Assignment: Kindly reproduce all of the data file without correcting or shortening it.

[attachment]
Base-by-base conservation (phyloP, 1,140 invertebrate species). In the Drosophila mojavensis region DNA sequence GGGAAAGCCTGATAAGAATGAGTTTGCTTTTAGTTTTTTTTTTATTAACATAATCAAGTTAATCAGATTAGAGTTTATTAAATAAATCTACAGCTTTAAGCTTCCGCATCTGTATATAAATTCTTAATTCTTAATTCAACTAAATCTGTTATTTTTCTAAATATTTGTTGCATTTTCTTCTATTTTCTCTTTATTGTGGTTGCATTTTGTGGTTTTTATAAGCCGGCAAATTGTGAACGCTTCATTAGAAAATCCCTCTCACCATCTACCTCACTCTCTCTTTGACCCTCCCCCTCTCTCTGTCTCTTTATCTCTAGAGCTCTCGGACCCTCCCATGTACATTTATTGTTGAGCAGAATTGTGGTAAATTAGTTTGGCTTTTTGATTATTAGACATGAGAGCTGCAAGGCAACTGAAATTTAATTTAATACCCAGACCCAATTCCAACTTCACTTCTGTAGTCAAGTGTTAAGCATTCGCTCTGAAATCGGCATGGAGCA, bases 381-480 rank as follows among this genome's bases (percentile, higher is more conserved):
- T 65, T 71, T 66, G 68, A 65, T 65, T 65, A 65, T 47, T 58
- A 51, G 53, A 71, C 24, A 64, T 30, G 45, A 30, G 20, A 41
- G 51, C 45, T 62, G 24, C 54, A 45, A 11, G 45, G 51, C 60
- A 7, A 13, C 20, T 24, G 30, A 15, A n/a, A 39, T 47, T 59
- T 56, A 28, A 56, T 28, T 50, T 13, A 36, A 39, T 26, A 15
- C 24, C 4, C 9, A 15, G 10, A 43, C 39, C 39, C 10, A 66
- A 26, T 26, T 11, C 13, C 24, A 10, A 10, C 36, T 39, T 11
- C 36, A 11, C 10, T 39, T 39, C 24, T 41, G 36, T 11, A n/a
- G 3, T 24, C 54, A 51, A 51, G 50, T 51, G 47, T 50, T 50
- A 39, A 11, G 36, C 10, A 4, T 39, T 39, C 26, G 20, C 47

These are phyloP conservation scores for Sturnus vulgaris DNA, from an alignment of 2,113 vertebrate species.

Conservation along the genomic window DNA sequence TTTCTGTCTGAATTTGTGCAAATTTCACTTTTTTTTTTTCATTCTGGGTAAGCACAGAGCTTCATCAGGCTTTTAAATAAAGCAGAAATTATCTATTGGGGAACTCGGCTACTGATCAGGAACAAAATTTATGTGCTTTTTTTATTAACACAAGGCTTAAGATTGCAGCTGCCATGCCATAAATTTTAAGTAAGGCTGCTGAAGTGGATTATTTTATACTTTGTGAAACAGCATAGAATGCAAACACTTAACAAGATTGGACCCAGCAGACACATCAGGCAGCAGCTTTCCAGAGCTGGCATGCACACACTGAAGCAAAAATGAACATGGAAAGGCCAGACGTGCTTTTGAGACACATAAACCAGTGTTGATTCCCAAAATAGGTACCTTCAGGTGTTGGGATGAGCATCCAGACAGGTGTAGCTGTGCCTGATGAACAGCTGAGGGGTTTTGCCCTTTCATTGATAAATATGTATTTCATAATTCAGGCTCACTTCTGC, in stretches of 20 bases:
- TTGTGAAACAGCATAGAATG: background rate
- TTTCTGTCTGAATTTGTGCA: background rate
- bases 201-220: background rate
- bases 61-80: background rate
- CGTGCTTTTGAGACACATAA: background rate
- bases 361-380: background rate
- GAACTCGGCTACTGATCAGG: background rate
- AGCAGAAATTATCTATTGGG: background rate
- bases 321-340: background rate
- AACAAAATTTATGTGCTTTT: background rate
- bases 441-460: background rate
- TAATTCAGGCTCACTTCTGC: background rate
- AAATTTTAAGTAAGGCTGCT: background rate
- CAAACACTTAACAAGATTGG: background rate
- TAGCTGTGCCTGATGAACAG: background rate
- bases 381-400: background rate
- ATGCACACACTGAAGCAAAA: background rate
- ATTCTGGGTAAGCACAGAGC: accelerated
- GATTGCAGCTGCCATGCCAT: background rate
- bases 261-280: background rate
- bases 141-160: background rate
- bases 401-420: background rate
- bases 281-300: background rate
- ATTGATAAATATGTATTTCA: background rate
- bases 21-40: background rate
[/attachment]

Base-by-base conservation (phyloP, 1,140 invertebrate species). In the Drosophila mojavensis region DNA sequence GGGAAAGCCTGATAAGAATGAGTTTGCTTTTAGTTTTTTTTTTATTAACATAATCAAGTTAATCAGATTAGAGTTTATTAAATAAATCTACAGCTTTAAGCTTCCGCATCTGTATATAAATTCTTAATTCTTAATTCAACTAAATCTGTTATTTTTCTAAATATTTGTTGCATTTTCTTCTATTTTCTCTTTATTGTGGTTGCATTTTGTGGTTTTTATAAGCCGGCAAATTGTGAACGCTTCATTAGAAAATCCCTCTCACCATCTACCTCACTCTCTCTTTGACCCTCCCCCTCTCTCTGTCTCTTTATCTCTAGAGCTCTCGGACCCTCCCATGTACATTTATTGTTGAGCAGAATTGTGGTAAATTAGTTTGGCTTTTTGATTATTAGACATGAGAGCTGCAAGGCAACTGAAATTTAATTTAATACCCAGACCCAATTCCAACTTCACTTCTGTAGTCAAGTGTTAAGCATTCGCTCTGAAATCGGCATGGAGCA, bases 381-480 rank as follows among this genome's bases (percentile, higher is more conserved):
- T 65, T 71, T 66, G 68, A 65, T 65, T 65, A 65, T 47, T 58
- A 51, G 53, A 71, C 24, A 64, T 30, G 45, A 30, G 20, A 41
- G 51, C 45, T 62, G 24, C 54, A 45, A 11, G 45, G 51, C 60
- A 7, A 13, C 20, T 24, G 30, A 15, A n/a, A 39, T 47, T 59
- T 56, A 28, A 56, T 28, T 50, T 13, A 36, A 39, T 26, A 15
- C 24, C 4, C 9, A 15, G 10, A 43, C 39, C 39, C 10, A 66
- A 26, T 26, T 11, C 13, C 24, A 10, A 10, C 36, T 39, T 11
- C 36, A 11, C 10, T 39, T 39, C 24, T 41, G 36, T 11, A n/a
- G 3, T 24, C 54, A 51, A 51, G 50, T 51, G 47, T 50, T 50
- A 39, A 11, G 36, C 10, A 4, T 39, T 39, C 26, G 20, C 47

These are phyloP conservation scores for Sturnus vulgaris DNA, from an alignment of 2,113 vertebrate species.

Conservation along the genomic window DNA sequence TTTCTGTCTGAATTTGTGCAAATTTCACTTTTTTTTTTTCATTCTGGGTAAGCACAGAGCTTCATCAGGCTTTTAAATAAAGCAGAAATTATCTATTGGGGAACTCGGCTACTGATCAGGAACAAAATTTATGTGCTTTTTTTATTAACACAAGGCTTAAGATTGCAGCTGCCATGCCATAAATTTTAAGTAAGGCTGCTGAAGTGGATTATTTTATACTTTGTGAAACAGCATAGAATGCAAACACTTAACAAGATTGGACCCAGCAGACACATCAGGCAGCAGCTTTCCAGAGCTGGCATGCACACACTGAAGCAAAAATGAACATGGAAAGGCCAGACGTGCTTTTGAGACACATAAACCAGTGTTGATTCCCAAAATAGGTACCTTCAGGTGTTGGGATGAGCATCCAGACAGGTGTAGCTGTGCCTGATGAACAGCTGAGGGGTTTTGCCCTTTCATTGATAAATATGTATTTCATAATTCAGGCTCACTTCTGC, in stretches of 20 bases:
- TTGTGAAACAGCATAGAATG: background rate
- TTTCTGTCTGAATTTGTGCA: background rate
- bases 201-220: background rate
- bases 61-80: background rate
- CGTGCTTTTGAGACACATAA: background rate
- bases 361-380: background rate
- GAACTCGGCTACTGATCAGG: background rate
- AGCAGAAATTATCTATTGGG: background rate
- bases 321-340: background rate
- AACAAAATTTATGTGCTTTT: background rate
- bases 441-460: background rate
- TAATTCAGGCTCACTTCTGC: background rate
- AAATTTTAAGTAAGGCTGCT: background rate
- CAAACACTTAACAAGATTGG: background rate
- TAGCTGTGCCTGATGAACAG: background rate
- bases 381-400: background rate
- ATGCACACACTGAAGCAAAA: background rate
- ATTCTGGGTAAGCACAGAGC: accelerated
- GATTGCAGCTGCCATGCCAT: background rate
- bases 261-280: background rate
- bases 141-160: background rate
- bases 401-420: background rate
- bases 281-300: background rate
- ATTGATAAATATGTATTTCA: background rate
- bases 21-40: background rate